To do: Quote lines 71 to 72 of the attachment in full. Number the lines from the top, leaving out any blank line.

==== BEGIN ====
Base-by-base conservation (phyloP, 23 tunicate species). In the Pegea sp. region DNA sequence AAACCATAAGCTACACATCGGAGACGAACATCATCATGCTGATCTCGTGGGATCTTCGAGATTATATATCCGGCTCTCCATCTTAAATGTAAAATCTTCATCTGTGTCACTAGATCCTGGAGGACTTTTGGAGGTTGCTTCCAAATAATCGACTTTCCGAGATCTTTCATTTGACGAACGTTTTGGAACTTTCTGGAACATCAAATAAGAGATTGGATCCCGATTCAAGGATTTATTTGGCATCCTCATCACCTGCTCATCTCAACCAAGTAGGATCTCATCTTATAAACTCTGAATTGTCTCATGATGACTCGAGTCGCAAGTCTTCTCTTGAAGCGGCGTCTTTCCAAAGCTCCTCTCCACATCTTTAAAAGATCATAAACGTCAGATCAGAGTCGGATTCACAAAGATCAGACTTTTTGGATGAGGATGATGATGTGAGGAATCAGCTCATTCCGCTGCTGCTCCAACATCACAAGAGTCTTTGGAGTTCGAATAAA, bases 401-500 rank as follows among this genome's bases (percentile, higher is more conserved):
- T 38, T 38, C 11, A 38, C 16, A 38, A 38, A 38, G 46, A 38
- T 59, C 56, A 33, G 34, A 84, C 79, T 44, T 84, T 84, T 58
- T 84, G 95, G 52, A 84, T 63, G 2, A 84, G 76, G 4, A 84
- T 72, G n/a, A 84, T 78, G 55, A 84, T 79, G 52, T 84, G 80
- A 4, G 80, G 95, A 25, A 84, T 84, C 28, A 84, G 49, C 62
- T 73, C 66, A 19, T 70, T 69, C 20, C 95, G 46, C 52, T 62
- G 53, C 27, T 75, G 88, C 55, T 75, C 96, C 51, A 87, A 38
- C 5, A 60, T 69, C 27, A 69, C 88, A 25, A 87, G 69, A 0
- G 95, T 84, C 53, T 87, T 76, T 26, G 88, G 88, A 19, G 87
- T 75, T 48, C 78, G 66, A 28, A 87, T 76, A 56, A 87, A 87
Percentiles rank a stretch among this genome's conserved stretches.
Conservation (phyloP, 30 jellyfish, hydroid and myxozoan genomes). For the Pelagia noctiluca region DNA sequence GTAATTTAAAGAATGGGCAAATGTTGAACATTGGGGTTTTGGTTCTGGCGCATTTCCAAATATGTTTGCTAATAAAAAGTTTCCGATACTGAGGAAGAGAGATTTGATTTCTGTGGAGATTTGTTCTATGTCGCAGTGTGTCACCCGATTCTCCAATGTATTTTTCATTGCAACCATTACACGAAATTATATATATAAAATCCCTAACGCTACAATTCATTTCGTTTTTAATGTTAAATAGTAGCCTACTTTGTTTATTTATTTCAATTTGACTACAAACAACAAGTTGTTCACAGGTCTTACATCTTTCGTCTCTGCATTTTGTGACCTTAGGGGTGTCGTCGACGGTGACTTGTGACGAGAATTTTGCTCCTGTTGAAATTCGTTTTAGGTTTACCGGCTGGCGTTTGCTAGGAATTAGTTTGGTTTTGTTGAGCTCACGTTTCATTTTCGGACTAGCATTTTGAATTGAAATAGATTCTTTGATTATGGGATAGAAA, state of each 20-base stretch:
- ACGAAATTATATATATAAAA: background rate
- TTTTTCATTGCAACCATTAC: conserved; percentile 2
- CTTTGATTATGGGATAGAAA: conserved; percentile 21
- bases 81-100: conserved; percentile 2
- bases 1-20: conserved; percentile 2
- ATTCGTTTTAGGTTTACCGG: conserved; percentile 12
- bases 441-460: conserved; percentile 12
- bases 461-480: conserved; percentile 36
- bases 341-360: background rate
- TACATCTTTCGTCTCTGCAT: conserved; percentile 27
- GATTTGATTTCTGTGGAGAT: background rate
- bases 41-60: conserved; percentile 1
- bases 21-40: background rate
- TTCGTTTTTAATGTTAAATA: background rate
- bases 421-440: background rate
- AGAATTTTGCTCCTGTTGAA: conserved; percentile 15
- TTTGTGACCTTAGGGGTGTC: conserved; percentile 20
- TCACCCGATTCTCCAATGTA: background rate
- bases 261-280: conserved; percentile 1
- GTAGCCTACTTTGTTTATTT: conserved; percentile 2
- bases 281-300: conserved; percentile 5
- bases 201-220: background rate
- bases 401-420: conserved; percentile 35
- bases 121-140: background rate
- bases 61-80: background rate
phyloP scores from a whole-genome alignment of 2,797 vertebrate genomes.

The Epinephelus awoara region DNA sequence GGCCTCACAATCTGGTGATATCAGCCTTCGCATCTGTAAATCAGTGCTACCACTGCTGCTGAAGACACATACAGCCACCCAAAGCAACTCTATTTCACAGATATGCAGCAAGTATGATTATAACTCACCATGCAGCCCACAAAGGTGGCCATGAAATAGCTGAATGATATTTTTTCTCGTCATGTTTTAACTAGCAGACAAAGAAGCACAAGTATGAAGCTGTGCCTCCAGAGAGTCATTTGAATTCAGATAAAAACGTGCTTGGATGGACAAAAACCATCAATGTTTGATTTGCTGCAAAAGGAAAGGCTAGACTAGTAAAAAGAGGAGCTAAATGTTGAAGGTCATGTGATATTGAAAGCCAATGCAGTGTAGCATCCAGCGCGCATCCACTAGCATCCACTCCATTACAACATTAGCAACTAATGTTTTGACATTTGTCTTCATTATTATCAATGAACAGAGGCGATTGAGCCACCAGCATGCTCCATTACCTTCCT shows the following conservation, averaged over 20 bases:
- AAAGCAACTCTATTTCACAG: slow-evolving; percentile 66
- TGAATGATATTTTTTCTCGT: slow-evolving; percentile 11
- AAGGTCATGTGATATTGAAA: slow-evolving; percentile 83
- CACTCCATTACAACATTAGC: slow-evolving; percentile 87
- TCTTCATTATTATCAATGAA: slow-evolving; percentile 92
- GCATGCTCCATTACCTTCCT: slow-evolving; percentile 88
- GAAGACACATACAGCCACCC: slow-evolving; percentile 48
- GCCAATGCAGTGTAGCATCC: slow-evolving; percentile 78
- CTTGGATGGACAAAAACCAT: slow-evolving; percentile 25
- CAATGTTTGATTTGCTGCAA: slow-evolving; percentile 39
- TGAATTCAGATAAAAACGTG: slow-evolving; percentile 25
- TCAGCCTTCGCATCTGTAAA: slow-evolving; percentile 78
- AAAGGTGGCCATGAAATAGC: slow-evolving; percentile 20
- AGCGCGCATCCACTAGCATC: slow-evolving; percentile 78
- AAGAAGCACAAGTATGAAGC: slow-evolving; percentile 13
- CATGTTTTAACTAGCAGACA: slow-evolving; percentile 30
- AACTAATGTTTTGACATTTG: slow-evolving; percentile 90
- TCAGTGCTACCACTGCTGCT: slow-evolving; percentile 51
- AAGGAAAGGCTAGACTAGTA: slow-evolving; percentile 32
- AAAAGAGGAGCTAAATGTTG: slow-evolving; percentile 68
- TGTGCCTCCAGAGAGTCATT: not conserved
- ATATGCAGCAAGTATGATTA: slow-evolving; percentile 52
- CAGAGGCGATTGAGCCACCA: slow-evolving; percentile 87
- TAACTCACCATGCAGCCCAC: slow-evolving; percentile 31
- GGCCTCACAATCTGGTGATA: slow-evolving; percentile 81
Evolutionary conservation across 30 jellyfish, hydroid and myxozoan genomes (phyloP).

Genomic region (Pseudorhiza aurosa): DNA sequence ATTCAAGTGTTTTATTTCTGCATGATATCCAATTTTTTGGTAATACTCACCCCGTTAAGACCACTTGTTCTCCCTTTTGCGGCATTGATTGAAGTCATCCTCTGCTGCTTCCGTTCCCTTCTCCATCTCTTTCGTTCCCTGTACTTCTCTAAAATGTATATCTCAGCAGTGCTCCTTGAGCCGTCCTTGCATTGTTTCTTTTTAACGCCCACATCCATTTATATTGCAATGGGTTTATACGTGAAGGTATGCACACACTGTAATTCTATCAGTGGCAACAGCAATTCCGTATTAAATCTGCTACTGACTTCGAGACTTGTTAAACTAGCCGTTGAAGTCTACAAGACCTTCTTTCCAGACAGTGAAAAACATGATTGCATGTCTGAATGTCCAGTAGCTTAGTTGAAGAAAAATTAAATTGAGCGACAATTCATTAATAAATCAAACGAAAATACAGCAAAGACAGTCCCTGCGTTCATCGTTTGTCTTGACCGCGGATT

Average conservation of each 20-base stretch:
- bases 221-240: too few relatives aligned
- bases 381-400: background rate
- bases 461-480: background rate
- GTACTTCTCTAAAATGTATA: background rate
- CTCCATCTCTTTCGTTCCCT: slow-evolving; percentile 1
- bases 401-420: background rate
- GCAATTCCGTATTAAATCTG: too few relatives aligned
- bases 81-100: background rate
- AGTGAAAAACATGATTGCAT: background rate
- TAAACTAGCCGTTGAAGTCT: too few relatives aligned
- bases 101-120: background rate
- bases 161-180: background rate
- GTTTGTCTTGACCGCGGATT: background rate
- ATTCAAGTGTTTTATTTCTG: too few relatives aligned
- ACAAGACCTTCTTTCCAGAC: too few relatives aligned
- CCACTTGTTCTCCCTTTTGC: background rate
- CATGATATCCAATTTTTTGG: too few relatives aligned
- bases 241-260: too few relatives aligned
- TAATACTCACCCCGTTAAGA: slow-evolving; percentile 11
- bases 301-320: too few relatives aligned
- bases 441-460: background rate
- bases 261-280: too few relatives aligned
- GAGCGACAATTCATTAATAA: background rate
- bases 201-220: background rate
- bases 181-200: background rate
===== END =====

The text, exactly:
- bases 461-480: background rate
- GTACTTCTCTAAAATGTATA: background rate